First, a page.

Since the discovery of the high-order harmonic generation (HHG) process1,2, countless efforts have been made to extend the cutoff energy of the harmonics, to generate the shortest isolated attosecond pulses, and to increase the photon flux2,3,4,5,6,7,8,9,10 of such light sources. These efforts are motivated by the broad range of applications that benefit from the unique characteristics of HHG sources, especially the ultrabroad spectral coverage and attosecond temporal resolution. These distinctive characteristics, combined with X-ray absorption spectroscopy, open the possibility of retrieving ultrafast dynamics with an unprecedented temporal resolution, element specificity and site selectivity.

High-harmonic generation has already proven to be a unique tool in different fields of ultrafast science, allowing to perform a broad range of table-top experiments, including element-specific dynamics with femtosecond time resolution in the gas7 and liquid phases11, photoionization delays in atoms12,13, molecules14, liquids15 and clusters16, or magnetization dynamics17.

In the present work, we provide a detailed description of the instrument that has been developed to observe fundamental processes such as charge transport or charge migration in molecules and complex systems with attosecond temporal resolution in the water-window energy regime. Section “Laser system” provides a brief description of the laser system used to drive the HHG process. Section “Soft-X-ray transient-absorption beamline” details the optical and vacuum setups for the HHG as well for guiding the SXR beam (probe) and the short mid-IR beam (pump) towards the sample under investigation. Section “High-resolution soft-X-ray spectrometer” describes the interaction chamber as well as the SXR spectrometer used to record the transient-absorption spectra. To conclude, section “Spectral and temporal resolution of the instrument” presents several measurements revealing the capabilities of our instrument. We present static absorption measurements on carbonyl sulfide (OCS), demonstrating the possibility of simultaneously detecting dynamics at multiple edges, specifically sulfur L\(_{2,3}\)- and the carbon K-edges. Additionally, we demonstrate the measurements of light-induced states in argon, which demonstrate the sub-femtosecond temporal resolution of the instrument.

Laser system


Ultrafast pump-probe measurements in the water-window region require a coherent light source with a long driving wavelength and high pulse energy. The schematic diagram of the femtosecond laser system and the experimental setup are shown in Fig. 1. The laser system consists of a regenerative and a cryogenically-cooled amplifier delivering 19 mJ, 28 fs pulses, centered at 800 nm at 1 kHz repetition rate. These pulses are used to pump a white-light-seeded optical parametric amplifier (OPA), generating mid-IR idler pulses with an average pulse energy of 2.5 mJ centered at 1.76 \(\upmu\)m.

Figure 1
figure 1

Experimental setup. Schematic diagram of the experimental setup for attosecond transient-absorption spectroscopy: finite gas cell (bottom left) for high-harmonic generation, pump-probe delay generation (middle), recombination, and attached interaction region (bottom middle), SXR spectrometer (bottom right). The spectrometer can be directly attached behind the recombination chamber for characterization of the generated SXR, or after the interaction region for transient-absorption measurements.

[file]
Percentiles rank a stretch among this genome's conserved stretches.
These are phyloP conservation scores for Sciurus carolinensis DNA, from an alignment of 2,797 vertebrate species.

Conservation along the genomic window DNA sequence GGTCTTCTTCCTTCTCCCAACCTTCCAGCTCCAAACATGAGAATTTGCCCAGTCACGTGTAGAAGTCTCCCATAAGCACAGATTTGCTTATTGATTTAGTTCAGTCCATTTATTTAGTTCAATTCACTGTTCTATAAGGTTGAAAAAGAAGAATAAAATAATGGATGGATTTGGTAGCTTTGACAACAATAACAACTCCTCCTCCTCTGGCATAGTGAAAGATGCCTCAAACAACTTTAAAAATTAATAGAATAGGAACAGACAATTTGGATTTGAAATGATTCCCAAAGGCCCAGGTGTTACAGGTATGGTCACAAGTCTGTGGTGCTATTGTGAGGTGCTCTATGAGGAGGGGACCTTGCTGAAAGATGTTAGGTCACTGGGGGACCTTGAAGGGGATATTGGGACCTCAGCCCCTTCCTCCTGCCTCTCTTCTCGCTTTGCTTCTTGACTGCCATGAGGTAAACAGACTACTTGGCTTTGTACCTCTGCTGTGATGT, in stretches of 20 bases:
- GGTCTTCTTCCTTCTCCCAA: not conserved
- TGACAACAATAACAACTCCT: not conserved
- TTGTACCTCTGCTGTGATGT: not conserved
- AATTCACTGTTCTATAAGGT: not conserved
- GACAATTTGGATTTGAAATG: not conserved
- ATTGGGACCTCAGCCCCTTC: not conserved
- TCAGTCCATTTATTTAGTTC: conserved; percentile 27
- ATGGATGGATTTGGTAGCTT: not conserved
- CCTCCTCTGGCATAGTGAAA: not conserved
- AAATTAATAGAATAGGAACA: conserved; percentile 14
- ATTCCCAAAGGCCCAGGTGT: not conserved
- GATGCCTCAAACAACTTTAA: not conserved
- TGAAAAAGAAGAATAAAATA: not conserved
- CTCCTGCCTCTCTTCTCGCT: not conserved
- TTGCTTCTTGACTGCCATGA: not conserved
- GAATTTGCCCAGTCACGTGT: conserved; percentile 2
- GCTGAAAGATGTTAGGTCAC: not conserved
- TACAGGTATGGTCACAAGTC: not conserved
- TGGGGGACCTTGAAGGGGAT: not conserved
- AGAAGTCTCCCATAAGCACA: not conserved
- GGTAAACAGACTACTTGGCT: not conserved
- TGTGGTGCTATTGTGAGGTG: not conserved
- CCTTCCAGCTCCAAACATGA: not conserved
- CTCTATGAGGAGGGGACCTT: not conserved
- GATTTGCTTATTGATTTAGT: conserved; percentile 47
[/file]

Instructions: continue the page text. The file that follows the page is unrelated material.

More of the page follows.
Production of sub-two-cycle mid-infrared pulses

Chirped-pulse amplification systems lack the capability to directly provide few-cycle pulses because of gain narrowing in the amplification step. Therefore, common schemes to generate intense (multi-mJ) few-cycle pulses rely on external compression in a hollow-core fiber (HCF)18,19,20,21 or filamentation22,23,24 subsequent to the laser system. The hollow-core fibers, filled with noble gases, have become an established pulse-compression technique paving the way to new applications in the field of extreme nonlinear light-matter interaction where the electric field of the laser pulse, rather than its intensity profile, is relevant. Thus, in our case, tailoring the electric field on electronic timescales, which is essential for the generation of single attosecond pulses and measurements of attosecond dynamics, requires the coherent superposition of electromagnetic waveforms with more than one octave of spectral bandwidth. Therefore, the mid-IR idler pulses from the OPA are first spectrally broadened in an argon-filled hollow-core fiber and then consecutively compressed with bulk material. Pulse durations of less than two optical cycles (10.4 fs) with 76\(\%\) energy throughput have been obtained in this way24. These pulses are passively carrier-envelope-phase (CEP) stable due to the white-light-seeded OPA used in this work25.

Soft-X-ray transient-absorption beamline

After the hollow-core fiber, the mid-IR beam is coupled into a Mach–Zehnder interferometer, as is shown in Fig. 1 including its optical and vacuum systems. First, it is recollimated with a concave silver mirror and then split into the pump and probe beams by a partially reflective mirror (R70:T30), hereinafter referred to as a beam splitter (BS). It covers the wavelength range between 1 and 2.2 \(\upmu\)m, sufficient for the entire bandwidth of our mid-IR pulse. The pump beam, transmitted through the BS, is used to excite the sample, whereas the probe beam, reflected from the BS, is used to generate the SXR continuum to probe the dynamics induced by the pump pulses. Ultraviolet-grade fused-silica wedges are inserted into the beam paths to finely compensate for the positive dispersion of the pump and probe pulses independently.